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Trees break at a nearly constant critical wind speed

The speed is surprisingly insensitive to a tree's height, diameter, or elasticity.

What's the maximum load a piece of wood can sustain before breaking? The question has a star-studded history, with contributions from Leonardo da Vinci, Galileo Galilei, the Bernoulli family, and Leonhard Euler, among others. The topic is one of practical importance, with applications in shipbuilding and curve fitting as well as in architecture and engineering. Christophe Clanet and colleagues at École Polytechnique in Palaiseau, France, and ESPCI Paris Tech have now looked at its implications for the ability of live trees to withstand wind. Examining data from the storm Klaus that hit southwest Europe in 2009, the team observed significant overlap between the areas of strongest wind and the areas of most broken trees. Where local wind speeds topped roughly 42 m/s, fewer than half the trees survived, whether softwood pines or hardwood oaks. To explore that connection, the researchers took quite different samples—meter-long beech rods and centimeters-long pencil leads—held them horizontally from one end, and added weight to the other end until they broke. They found that the critical radius of curvature at which the rods broke was independent of length and scaled with the 3/2 power of the diameter. That's consistent with having stress-concentrating defects whose typical sizes scale with the rod diameter. Back outside, the wind's bending force is distributed over a tree's length and width. Indeed, one would expect tall, skinny trees to break more readily than short, thick ones. But trees tend not to be both tall and thin simultaneously; rather, they top out at about 1/4 of their self-buckling height. Incorporating that allometric relationship, the researchers obtained a formula for the critical wind speed that depends only weakly on tree size. Further accounting for wind gusts yields a value for that critical wind speed suggestively close to what was actually observed. (E. Virot et al., Phys. Rev. E. 93, 023001, 2016.)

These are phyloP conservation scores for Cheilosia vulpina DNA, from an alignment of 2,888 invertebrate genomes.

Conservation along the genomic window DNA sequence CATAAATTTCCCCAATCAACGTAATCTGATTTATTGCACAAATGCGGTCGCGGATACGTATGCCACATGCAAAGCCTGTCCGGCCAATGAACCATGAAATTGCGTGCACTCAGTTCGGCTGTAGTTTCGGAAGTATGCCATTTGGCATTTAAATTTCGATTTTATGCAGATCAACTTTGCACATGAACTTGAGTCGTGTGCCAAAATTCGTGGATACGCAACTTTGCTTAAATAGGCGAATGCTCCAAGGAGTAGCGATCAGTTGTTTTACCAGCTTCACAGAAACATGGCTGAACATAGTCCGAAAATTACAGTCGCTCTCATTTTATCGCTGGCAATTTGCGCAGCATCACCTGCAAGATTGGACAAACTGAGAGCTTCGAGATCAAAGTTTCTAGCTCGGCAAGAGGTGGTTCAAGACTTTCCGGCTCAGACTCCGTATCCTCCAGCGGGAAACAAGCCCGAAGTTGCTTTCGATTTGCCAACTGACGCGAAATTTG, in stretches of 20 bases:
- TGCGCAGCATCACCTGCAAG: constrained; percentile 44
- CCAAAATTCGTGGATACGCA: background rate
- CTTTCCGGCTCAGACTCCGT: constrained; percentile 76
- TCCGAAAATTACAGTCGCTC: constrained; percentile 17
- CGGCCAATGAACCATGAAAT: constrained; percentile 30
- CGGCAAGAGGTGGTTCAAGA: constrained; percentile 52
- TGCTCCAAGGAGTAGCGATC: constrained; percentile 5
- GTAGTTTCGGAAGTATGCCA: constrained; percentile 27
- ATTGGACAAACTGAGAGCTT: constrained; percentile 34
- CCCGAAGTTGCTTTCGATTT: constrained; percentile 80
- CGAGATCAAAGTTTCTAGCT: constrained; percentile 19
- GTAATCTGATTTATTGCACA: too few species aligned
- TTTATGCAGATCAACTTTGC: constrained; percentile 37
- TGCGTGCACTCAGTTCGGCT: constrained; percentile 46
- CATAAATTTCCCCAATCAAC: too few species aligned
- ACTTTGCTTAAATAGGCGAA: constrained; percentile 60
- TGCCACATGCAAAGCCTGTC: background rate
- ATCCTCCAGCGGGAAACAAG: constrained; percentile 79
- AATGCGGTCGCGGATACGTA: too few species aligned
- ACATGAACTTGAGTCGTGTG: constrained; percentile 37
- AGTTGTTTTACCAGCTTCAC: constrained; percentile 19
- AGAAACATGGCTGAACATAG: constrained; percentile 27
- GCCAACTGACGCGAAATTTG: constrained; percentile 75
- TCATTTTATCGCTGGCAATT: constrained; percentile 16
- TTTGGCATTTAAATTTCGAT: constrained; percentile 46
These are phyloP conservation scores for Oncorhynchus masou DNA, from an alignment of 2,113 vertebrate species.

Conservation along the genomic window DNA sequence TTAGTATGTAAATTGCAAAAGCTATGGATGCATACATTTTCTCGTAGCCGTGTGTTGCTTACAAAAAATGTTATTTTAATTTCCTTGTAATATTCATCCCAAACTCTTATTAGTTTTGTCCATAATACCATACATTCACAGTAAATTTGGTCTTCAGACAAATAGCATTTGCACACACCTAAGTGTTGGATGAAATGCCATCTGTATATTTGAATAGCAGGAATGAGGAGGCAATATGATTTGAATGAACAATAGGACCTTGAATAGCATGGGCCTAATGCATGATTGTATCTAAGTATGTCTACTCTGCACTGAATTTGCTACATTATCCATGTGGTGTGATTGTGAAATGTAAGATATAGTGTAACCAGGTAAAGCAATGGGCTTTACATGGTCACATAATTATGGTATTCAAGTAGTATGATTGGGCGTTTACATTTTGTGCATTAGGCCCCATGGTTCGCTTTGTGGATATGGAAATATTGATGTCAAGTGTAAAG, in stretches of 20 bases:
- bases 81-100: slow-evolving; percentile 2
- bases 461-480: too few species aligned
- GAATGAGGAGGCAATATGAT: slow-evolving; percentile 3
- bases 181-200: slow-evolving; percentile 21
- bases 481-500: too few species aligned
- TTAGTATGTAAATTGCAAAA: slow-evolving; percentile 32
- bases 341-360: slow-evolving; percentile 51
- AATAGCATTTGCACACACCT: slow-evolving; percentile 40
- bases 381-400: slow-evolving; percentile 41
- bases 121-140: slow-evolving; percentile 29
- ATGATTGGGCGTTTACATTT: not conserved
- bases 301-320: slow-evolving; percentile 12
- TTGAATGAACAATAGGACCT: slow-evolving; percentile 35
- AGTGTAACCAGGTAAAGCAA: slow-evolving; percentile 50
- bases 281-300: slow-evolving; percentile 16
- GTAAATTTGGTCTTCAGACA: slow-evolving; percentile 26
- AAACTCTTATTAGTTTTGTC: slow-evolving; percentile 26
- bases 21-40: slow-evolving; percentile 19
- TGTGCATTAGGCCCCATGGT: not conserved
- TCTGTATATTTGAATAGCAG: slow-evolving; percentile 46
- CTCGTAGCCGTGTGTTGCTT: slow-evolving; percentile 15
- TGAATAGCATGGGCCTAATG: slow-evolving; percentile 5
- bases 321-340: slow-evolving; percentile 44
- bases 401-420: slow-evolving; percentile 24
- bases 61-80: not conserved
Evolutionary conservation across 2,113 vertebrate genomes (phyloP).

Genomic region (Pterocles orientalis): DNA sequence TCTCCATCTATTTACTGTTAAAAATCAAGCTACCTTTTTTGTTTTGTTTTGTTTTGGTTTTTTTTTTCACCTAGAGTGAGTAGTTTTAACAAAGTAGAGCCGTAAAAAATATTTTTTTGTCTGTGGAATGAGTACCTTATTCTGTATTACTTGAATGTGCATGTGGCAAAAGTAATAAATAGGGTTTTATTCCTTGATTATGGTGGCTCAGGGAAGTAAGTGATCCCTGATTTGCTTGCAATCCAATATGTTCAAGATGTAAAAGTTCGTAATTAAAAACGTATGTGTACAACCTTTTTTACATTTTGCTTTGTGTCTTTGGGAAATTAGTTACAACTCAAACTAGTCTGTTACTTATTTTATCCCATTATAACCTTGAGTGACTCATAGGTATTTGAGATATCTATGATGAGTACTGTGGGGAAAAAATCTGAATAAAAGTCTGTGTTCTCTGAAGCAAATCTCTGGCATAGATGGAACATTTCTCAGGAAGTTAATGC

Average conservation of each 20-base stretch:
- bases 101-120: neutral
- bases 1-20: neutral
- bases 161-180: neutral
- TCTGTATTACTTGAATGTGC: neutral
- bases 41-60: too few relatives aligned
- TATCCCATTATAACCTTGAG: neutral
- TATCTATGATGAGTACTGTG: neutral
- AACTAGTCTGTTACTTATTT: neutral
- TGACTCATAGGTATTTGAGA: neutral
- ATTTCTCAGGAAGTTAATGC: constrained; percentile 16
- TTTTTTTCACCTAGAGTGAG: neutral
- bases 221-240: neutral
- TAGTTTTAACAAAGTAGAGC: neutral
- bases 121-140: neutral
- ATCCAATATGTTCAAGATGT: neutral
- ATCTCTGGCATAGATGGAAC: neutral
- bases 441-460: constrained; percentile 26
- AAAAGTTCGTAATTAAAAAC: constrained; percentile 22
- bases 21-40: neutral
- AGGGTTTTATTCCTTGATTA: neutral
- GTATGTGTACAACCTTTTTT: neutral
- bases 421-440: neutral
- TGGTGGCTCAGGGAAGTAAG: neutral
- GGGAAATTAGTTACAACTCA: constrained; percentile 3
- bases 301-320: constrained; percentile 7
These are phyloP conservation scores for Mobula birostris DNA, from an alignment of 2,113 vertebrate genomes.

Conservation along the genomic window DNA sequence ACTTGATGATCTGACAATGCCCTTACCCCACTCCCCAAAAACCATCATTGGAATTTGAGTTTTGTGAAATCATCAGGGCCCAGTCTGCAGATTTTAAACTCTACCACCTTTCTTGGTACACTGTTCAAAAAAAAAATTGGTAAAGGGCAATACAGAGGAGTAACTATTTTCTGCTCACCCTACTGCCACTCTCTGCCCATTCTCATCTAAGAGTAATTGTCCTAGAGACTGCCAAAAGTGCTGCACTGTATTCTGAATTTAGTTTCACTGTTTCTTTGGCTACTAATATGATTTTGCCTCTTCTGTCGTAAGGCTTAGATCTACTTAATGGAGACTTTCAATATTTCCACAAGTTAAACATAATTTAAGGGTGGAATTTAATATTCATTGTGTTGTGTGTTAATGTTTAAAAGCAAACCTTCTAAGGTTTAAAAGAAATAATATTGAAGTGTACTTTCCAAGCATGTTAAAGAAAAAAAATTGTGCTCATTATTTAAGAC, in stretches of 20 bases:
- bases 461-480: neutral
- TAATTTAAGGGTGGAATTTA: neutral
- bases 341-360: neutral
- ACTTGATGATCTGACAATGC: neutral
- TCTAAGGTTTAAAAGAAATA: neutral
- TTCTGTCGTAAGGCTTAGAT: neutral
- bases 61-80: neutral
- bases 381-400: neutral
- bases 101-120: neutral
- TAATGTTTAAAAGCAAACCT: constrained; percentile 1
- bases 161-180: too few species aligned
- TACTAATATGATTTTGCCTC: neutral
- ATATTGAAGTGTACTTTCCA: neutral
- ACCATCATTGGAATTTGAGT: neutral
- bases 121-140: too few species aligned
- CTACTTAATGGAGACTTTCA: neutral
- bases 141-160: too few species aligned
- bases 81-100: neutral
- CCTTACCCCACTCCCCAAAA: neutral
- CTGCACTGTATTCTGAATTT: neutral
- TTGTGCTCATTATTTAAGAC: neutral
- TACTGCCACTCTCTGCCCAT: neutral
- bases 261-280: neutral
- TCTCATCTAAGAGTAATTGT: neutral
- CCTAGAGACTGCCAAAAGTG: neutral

Trees break at a nearly constant critical wind speed - figure 1

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